If the business is not directly web generated it is at least website supported. For example if I put something on ebay (curly maple lumber, turning stock...right now homemade kiln plans and pen blanks...and cottonwood bark for carving ?) I link my website in the listing. There may be several items similar to mine, but since I have a website that shows I am in "the wood business" my material always sells and sells for more. I am not a faceless lister I am Plus I usually make more on side deals during the auctions and the people that buy from me there most often are repeat customers through my website in the future.
I have one wood related business that is virtually 100% web based. I sell handmade figured wood fishing lures.
I link my site when I can, but search engine ranking is key. If people can't find you on the vast WWW, a site is useless. Here are a couple examples do a google search for "sawing curly maple" . That is yours truly, the very first search result on the entire web. (notice the pictures are watermarked with my web address) Or even a google image search for "curly maple" , there I am again on the first page (last result, but still first page the guy with the big chainsaw and log). Or do a google search for "d/h kiln plans" I am on the first page several times with an ad on Craiglist and one is a direct link to my homepage. The same result with "small kiln plans", on the first page several times.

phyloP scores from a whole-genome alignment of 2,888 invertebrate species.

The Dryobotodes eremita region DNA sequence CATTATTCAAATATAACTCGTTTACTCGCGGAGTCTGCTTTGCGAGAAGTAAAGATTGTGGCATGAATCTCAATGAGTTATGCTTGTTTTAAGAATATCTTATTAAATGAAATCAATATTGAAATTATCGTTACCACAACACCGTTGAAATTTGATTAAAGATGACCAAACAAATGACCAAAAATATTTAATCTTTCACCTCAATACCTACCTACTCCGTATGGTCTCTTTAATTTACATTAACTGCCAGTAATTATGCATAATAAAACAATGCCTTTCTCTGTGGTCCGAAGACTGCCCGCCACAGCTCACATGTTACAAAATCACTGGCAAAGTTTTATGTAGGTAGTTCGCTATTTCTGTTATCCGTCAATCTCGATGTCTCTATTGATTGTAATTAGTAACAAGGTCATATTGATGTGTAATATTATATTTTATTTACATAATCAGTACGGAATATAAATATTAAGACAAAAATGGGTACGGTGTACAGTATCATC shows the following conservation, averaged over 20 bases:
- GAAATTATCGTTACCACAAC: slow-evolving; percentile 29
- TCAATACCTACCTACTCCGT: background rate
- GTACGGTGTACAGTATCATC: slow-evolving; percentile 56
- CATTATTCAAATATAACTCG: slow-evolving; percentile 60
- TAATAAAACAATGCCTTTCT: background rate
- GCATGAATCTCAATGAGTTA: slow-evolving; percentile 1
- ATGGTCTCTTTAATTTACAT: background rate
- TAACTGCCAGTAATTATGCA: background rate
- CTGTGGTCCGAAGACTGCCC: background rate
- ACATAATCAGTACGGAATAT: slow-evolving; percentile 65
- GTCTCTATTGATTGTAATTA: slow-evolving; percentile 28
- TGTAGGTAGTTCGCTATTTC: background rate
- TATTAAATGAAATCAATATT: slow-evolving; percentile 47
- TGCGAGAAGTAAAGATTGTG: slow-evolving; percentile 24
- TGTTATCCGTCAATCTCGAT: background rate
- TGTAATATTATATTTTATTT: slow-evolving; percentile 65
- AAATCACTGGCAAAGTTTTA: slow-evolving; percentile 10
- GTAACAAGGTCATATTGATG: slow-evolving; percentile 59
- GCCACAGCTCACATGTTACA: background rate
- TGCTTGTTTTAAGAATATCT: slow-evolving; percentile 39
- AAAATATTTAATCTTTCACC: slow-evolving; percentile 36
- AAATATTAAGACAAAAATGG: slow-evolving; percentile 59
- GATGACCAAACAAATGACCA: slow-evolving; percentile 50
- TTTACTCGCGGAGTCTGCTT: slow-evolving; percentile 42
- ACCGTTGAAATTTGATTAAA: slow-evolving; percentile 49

Having said all that (and this is kind of a long post, I have said quite abit) being mostly web based is still tough. Shipping is a hassle and some times cost prohibative, some people just won't pay the costs to have lumber/woodworking shipped, it's not cheap.